Some prefer flavorful, well roasted but soft lean pork meat. Others are mad about fatty meat with crispy, sweet flavors. But most people like the delicious sweet and savory gravy that is poured over the char siew slices and hot rice. You can find any type of Char Siew Rice you desire. Melaka is full of various cooking styles. I enjoyed the Char Siew Rice served at Boon Leong Food Court(popularly known as Bunga Raya Food Court). Their Char Siew sauce is thicker and tastes nicer.
This is a fragrant rice dish cooked in coconut milk and “pandan” leaf commonly found in Malaysia. Nasi lemak is not only popular in Melaka, it is also considered as one of the national dishes. This street food is best served with the banana leaf as the aroma enhances the taste.
You can easily find good-tasting nasi lemak in Melaka. The one that I tried at New Wang Food Court had fluffy and fragrant rice and the side dishes were very good. The owner named the stall as “Nasi Lemak” so what do you think the signature dish is:?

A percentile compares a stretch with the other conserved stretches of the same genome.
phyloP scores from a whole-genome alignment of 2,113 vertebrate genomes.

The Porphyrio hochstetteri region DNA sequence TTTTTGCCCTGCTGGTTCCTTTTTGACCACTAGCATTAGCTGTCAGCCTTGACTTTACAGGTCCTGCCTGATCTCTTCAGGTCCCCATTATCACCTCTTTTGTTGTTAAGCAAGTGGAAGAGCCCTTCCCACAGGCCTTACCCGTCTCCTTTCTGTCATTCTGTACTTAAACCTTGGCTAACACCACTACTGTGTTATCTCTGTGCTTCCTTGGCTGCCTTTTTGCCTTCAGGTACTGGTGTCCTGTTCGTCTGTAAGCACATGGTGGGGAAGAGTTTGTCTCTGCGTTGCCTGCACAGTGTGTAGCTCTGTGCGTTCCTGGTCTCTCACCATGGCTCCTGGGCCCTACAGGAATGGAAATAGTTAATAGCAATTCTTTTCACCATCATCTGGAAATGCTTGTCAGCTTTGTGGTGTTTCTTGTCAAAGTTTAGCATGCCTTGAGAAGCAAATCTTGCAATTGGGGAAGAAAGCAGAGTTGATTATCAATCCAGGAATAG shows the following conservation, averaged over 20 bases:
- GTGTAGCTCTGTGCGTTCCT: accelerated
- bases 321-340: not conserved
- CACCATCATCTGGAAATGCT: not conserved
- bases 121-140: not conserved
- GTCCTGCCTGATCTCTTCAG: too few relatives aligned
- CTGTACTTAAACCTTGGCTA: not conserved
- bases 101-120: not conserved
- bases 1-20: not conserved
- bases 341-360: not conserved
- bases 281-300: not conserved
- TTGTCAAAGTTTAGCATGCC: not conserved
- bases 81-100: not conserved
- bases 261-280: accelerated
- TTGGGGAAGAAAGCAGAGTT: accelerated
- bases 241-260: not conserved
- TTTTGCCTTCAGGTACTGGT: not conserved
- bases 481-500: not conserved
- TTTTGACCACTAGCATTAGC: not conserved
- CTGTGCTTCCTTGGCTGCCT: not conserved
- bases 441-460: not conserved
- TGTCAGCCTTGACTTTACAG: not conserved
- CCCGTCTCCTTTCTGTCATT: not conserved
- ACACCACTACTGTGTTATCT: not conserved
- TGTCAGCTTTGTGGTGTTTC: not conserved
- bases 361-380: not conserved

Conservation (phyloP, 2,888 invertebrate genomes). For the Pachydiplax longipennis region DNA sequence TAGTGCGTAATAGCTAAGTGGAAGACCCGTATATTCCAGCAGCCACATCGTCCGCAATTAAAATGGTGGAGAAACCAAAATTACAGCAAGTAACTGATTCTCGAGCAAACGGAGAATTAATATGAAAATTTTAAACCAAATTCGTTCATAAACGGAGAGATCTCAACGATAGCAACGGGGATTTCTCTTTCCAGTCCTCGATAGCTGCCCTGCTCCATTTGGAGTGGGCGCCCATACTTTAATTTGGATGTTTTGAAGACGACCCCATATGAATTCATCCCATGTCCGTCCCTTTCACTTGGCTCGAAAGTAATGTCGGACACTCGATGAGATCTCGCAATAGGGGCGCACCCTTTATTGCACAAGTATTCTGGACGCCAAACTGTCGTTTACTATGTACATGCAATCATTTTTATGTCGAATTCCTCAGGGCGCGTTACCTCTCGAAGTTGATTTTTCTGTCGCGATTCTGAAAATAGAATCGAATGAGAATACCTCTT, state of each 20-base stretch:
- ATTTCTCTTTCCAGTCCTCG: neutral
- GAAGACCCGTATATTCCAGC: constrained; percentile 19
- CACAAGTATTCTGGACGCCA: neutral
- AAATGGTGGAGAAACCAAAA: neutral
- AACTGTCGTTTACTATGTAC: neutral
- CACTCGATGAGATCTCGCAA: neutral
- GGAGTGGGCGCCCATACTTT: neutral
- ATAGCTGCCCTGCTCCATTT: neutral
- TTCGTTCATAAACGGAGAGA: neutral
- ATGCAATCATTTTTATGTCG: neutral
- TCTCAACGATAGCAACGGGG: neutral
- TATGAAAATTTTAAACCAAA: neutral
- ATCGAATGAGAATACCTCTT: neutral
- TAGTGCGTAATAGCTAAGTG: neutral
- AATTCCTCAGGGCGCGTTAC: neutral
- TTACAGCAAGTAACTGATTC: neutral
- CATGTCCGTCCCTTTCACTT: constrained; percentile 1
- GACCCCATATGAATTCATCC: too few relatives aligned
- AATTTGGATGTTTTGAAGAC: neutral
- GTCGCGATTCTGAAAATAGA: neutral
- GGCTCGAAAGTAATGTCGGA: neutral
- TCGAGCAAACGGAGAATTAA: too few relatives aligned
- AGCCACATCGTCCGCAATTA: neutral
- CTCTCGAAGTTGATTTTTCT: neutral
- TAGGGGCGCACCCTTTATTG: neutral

The laksa is pungent, rich and well flavored from the spices and chilies. The aroma is super tempting. Once you put it into your mouth, I don’t know how to describe the taste; the food melts and takes you into heaven. For the uninitiated, there is a difference between Nyonya laksa and curry laksa. Nyonya laksa broth is prepared using chicken and prawns, while curry laksa uses chicken stock. The red-orange dotted oil on top of the Nyonya laksa comes from the prawns, which gives the curry a richer and sweeter taste.
Nancy’s Kitchen, Riverine Coffeehouse and Calanthe Art Café serves some of the best nyonya laksa in town.
Tengkera Duck Noodle Restaurant is known for the Malacca-style Duck Noodles and I had a choice of soup or dry noodles. The latter is tossed in thick gravy and topped with shredded duck meat. This comes with small bowl of soup. The soup version is also decent – it really depends on whether you’re a soup or dry noodles person.